Bell: In all geographies, drivers’ relationship with their cars rarely seems entirely pragmatic. You would think criteria such as price, fuel consumption or carbon footprint would be the key factors influencing car choice. However, the choice also derives from emotional reactions such as self-satisfaction, peer approval, and a sense of belonging. As a result, the actual use and relationship with a car greatly differs from one individual to another and from one culture to another. A car can make people feel like they experience a fantasized life. It is an elusive promise we make to our future selves that one day we will be living that idealized life. For example, in some regions of Australia, people own vehicles equipped with Maxtrax vehicle-recovery boards more for self-image, in some cases, than for the actual usefulness in terms of mobility.

This symbolism around cars can be a true hurdle in the shift towards more sustainable forms of mobility as individuals build up emotional bonds with their cars. I believe that we failed to develop an emotional vocabulary for an affectionate, imagined connection to public transportation, as we did with cars. We should guide people towards a promise to their future selves in which public transportation is not only legitimate but desired.

FOMF: How would you describe technology’s impact on people’s mobility habits?

Bell: Technology greatly impacted people’s mobility, especially in the work sphere. “Work anywhere, anytime” was the tagline for the Intel Centrino platform, launched more than 20 years ago. Today, this motto is perceived as being at the crossroads of both promise and curse. Indeed, in the late ‘90s, the high-tech industry started giving people a certain degree of freedom: computing switched from being something you visited (desktop) to something you could move (laptop).

Image of shaping the future of mobility Image of shaping the future of mobility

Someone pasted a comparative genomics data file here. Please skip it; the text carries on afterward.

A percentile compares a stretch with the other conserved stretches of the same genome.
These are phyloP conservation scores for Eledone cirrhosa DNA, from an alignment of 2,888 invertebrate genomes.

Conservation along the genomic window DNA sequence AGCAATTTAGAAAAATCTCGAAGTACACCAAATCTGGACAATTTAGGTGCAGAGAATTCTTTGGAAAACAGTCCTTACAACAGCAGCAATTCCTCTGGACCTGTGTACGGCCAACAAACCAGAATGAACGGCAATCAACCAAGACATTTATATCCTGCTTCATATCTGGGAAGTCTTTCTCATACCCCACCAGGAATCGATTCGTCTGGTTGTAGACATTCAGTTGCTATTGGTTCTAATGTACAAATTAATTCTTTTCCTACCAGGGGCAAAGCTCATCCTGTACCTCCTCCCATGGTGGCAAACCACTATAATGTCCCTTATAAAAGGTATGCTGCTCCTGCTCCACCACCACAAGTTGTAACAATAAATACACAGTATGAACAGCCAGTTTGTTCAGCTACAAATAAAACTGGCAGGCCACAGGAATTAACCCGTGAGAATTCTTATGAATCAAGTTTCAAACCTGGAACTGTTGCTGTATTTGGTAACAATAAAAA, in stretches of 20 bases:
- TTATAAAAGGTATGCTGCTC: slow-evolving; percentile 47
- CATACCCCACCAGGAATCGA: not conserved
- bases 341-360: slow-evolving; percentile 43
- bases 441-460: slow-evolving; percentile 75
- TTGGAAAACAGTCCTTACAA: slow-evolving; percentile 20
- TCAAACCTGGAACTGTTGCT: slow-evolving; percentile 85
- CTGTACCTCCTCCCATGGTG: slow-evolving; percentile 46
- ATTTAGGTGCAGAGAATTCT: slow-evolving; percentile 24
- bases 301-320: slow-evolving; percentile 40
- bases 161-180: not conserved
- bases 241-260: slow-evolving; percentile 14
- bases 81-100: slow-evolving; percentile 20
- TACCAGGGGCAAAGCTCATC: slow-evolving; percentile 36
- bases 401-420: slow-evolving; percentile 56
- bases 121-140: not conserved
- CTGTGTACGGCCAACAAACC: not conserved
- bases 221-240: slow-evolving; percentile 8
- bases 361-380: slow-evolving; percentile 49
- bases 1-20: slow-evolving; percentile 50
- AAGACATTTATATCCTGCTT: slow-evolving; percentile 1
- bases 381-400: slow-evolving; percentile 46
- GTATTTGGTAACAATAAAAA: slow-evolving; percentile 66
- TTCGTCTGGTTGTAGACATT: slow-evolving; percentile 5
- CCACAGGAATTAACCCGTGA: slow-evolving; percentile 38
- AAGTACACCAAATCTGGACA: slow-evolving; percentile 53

Mobile devices were conceived so that people could easily move and connect, maintaining accessibility and usability. In continuity with this emerging enhanced connectivity, movements in cities became even easier through the development of an increased offer in terms of mobility devices.

However, in the advent of new technologies in the context of mobility, social challenges emerged, especially in the labor market, raising the question of how to deal with one’s job when it is not just a place to reach anymore but follows you all around (with computers being always close – at work, home or even next to bed). As a matter of fact, in multiple countries, boundaries between work and personal life have tended to blur. A permeability has slowly settled between being mobile (which initially relied on facilitated connectivity) and being constantly connected. Limiting the drift of constant connectivity – resulting from the need of increased mobility – often became essential, for example:

  • In Europe, the slots during which a company can contact employees had to be regulated.
  • The design of trains has also been updated, with quiet carriages where phone calls are forbidden.

FOMF: To what extent do new technologies enable intangible mobility and new social bonds?

Bell: There is no easy answer. On one hand, technology fostered human interactions, helped fight against isolation and created meaningful bonds. People – whether we consider a young child living alone in a village or new mothers suffering from post-partum depression and seeking judgment-free discussions – use technologies to reach supportive communities.

However, the flip side of this success is that those same devices also opened the door to bullying, tougher expectations, abundant injunctions, and almost systematic criticism. In addition, technologies created broader social issues, including the risk of misinformation: the accuracy and reliability of information circulating in those mobile spaces are extremely complex to prove, all the more given mobile networks’ ubiquity. The increasing complexity of our world and the development of safe, sustainable and responsible technologies need to be a focus.